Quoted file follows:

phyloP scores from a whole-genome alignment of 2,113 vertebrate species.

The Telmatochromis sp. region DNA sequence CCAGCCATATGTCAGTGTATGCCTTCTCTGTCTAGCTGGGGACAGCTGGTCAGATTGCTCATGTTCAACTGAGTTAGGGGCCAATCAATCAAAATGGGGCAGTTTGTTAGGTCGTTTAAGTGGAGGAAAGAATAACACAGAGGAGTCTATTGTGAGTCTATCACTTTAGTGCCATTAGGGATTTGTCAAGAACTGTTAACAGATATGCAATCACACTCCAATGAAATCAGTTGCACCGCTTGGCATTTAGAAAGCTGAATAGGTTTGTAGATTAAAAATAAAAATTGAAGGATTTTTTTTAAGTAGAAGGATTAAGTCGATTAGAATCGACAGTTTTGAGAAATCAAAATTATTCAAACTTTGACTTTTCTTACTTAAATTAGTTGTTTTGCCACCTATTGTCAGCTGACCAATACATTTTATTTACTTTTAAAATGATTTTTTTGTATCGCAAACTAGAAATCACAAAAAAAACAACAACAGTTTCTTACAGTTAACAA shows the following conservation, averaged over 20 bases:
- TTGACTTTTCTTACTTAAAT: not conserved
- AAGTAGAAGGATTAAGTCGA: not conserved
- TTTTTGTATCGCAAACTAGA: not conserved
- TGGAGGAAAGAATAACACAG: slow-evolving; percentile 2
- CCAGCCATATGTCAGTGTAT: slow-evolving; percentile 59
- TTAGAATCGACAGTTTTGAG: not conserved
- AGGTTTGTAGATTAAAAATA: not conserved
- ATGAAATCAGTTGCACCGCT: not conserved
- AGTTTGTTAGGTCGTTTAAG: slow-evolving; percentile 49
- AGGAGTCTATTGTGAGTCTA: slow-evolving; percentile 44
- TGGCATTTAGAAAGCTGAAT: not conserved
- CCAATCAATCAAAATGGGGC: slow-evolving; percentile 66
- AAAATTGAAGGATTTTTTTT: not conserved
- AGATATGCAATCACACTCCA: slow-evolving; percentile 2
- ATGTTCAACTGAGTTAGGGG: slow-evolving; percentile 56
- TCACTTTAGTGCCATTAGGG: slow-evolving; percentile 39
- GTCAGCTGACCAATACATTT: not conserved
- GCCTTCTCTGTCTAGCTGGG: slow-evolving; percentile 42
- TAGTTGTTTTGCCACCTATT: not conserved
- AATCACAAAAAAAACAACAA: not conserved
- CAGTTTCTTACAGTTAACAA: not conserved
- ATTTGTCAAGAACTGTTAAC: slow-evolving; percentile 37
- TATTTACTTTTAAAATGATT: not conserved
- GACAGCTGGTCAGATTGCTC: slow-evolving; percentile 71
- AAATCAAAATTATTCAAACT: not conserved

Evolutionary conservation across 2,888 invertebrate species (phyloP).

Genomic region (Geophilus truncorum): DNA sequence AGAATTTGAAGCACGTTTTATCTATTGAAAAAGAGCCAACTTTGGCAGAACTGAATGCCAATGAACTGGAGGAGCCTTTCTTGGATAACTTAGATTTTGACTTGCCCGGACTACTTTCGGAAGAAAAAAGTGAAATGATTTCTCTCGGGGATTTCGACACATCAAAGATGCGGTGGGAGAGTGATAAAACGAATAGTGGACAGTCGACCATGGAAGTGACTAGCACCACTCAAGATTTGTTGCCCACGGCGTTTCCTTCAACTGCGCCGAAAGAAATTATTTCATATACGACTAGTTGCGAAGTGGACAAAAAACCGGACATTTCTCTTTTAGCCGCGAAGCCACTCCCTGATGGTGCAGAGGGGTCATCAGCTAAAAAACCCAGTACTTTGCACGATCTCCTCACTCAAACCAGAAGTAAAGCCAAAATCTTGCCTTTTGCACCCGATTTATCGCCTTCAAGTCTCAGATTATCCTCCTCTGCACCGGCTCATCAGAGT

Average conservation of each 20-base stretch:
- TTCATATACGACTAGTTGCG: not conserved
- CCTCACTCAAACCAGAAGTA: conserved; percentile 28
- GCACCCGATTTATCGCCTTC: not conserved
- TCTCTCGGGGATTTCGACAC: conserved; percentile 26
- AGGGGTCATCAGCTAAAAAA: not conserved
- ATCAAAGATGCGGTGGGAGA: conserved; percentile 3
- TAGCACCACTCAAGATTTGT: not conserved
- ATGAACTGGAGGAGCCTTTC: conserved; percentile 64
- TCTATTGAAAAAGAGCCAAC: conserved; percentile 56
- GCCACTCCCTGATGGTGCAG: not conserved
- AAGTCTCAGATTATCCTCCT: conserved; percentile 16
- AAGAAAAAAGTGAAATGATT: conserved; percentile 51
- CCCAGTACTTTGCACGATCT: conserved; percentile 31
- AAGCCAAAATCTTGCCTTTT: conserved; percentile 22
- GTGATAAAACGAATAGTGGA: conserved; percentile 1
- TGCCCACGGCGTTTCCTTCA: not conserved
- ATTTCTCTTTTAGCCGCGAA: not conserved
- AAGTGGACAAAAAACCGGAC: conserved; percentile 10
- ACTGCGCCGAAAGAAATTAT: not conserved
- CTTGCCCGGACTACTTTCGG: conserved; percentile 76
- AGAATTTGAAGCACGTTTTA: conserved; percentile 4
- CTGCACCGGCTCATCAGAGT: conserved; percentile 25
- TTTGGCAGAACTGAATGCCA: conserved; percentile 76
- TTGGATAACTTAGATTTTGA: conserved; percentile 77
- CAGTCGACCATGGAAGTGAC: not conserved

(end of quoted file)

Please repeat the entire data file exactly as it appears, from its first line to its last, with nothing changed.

phyloP scores from a whole-genome alignment of 2,113 vertebrate species.

The Telmatochromis sp. region DNA sequence CCAGCCATATGTCAGTGTATGCCTTCTCTGTCTAGCTGGGGACAGCTGGTCAGATTGCTCATGTTCAACTGAGTTAGGGGCCAATCAATCAAAATGGGGCAGTTTGTTAGGTCGTTTAAGTGGAGGAAAGAATAACACAGAGGAGTCTATTGTGAGTCTATCACTTTAGTGCCATTAGGGATTTGTCAAGAACTGTTAACAGATATGCAATCACACTCCAATGAAATCAGTTGCACCGCTTGGCATTTAGAAAGCTGAATAGGTTTGTAGATTAAAAATAAAAATTGAAGGATTTTTTTTAAGTAGAAGGATTAAGTCGATTAGAATCGACAGTTTTGAGAAATCAAAATTATTCAAACTTTGACTTTTCTTACTTAAATTAGTTGTTTTGCCACCTATTGTCAGCTGACCAATACATTTTATTTACTTTTAAAATGATTTTTTTGTATCGCAAACTAGAAATCACAAAAAAAACAACAACAGTTTCTTACAGTTAACAA shows the following conservation, averaged over 20 bases:
- TTGACTTTTCTTACTTAAAT: not conserved
- AAGTAGAAGGATTAAGTCGA: not conserved
- TTTTTGTATCGCAAACTAGA: not conserved
- TGGAGGAAAGAATAACACAG: slow-evolving; percentile 2
- CCAGCCATATGTCAGTGTAT: slow-evolving; percentile 59
- TTAGAATCGACAGTTTTGAG: not conserved
- AGGTTTGTAGATTAAAAATA: not conserved
- ATGAAATCAGTTGCACCGCT: not conserved
- AGTTTGTTAGGTCGTTTAAG: slow-evolving; percentile 49
- AGGAGTCTATTGTGAGTCTA: slow-evolving; percentile 44
- TGGCATTTAGAAAGCTGAAT: not conserved
- CCAATCAATCAAAATGGGGC: slow-evolving; percentile 66
- AAAATTGAAGGATTTTTTTT: not conserved
- AGATATGCAATCACACTCCA: slow-evolving; percentile 2
- ATGTTCAACTGAGTTAGGGG: slow-evolving; percentile 56
- TCACTTTAGTGCCATTAGGG: slow-evolving; percentile 39
- GTCAGCTGACCAATACATTT: not conserved
- GCCTTCTCTGTCTAGCTGGG: slow-evolving; percentile 42
- TAGTTGTTTTGCCACCTATT: not conserved
- AATCACAAAAAAAACAACAA: not conserved
- CAGTTTCTTACAGTTAACAA: not conserved
- ATTTGTCAAGAACTGTTAAC: slow-evolving; percentile 37
- TATTTACTTTTAAAATGATT: not conserved
- GACAGCTGGTCAGATTGCTC: slow-evolving; percentile 71
- AAATCAAAATTATTCAAACT: not conserved

Evolutionary conservation across 2,888 invertebrate species (phyloP).

Genomic region (Geophilus truncorum): DNA sequence AGAATTTGAAGCACGTTTTATCTATTGAAAAAGAGCCAACTTTGGCAGAACTGAATGCCAATGAACTGGAGGAGCCTTTCTTGGATAACTTAGATTTTGACTTGCCCGGACTACTTTCGGAAGAAAAAAGTGAAATGATTTCTCTCGGGGATTTCGACACATCAAAGATGCGGTGGGAGAGTGATAAAACGAATAGTGGACAGTCGACCATGGAAGTGACTAGCACCACTCAAGATTTGTTGCCCACGGCGTTTCCTTCAACTGCGCCGAAAGAAATTATTTCATATACGACTAGTTGCGAAGTGGACAAAAAACCGGACATTTCTCTTTTAGCCGCGAAGCCACTCCCTGATGGTGCAGAGGGGTCATCAGCTAAAAAACCCAGTACTTTGCACGATCTCCTCACTCAAACCAGAAGTAAAGCCAAAATCTTGCCTTTTGCACCCGATTTATCGCCTTCAAGTCTCAGATTATCCTCCTCTGCACCGGCTCATCAGAGT

Average conservation of each 20-base stretch:
- TTCATATACGACTAGTTGCG: not conserved
- CCTCACTCAAACCAGAAGTA: conserved; percentile 28
- GCACCCGATTTATCGCCTTC: not conserved
- TCTCTCGGGGATTTCGACAC: conserved; percentile 26
- AGGGGTCATCAGCTAAAAAA: not conserved
- ATCAAAGATGCGGTGGGAGA: conserved; percentile 3
- TAGCACCACTCAAGATTTGT: not conserved
- ATGAACTGGAGGAGCCTTTC: conserved; percentile 64
- TCTATTGAAAAAGAGCCAAC: conserved; percentile 56
- GCCACTCCCTGATGGTGCAG: not conserved
- AAGTCTCAGATTATCCTCCT: conserved; percentile 16
- AAGAAAAAAGTGAAATGATT: conserved; percentile 51
- CCCAGTACTTTGCACGATCT: conserved; percentile 31
- AAGCCAAAATCTTGCCTTTT: conserved; percentile 22
- GTGATAAAACGAATAGTGGA: conserved; percentile 1
- TGCCCACGGCGTTTCCTTCA: not conserved
- ATTTCTCTTTTAGCCGCGAA: not conserved
- AAGTGGACAAAAAACCGGAC: conserved; percentile 10
- ACTGCGCCGAAAGAAATTAT: not conserved
- CTTGCCCGGACTACTTTCGG: conserved; percentile 76
- AGAATTTGAAGCACGTTTTA: conserved; percentile 4
- CTGCACCGGCTCATCAGAGT: conserved; percentile 25
- TTTGGCAGAACTGAATGCCA: conserved; percentile 76
- TTGGATAACTTAGATTTTGA: conserved; percentile 77
- CAGTCGACCATGGAAGTGAC: not conserved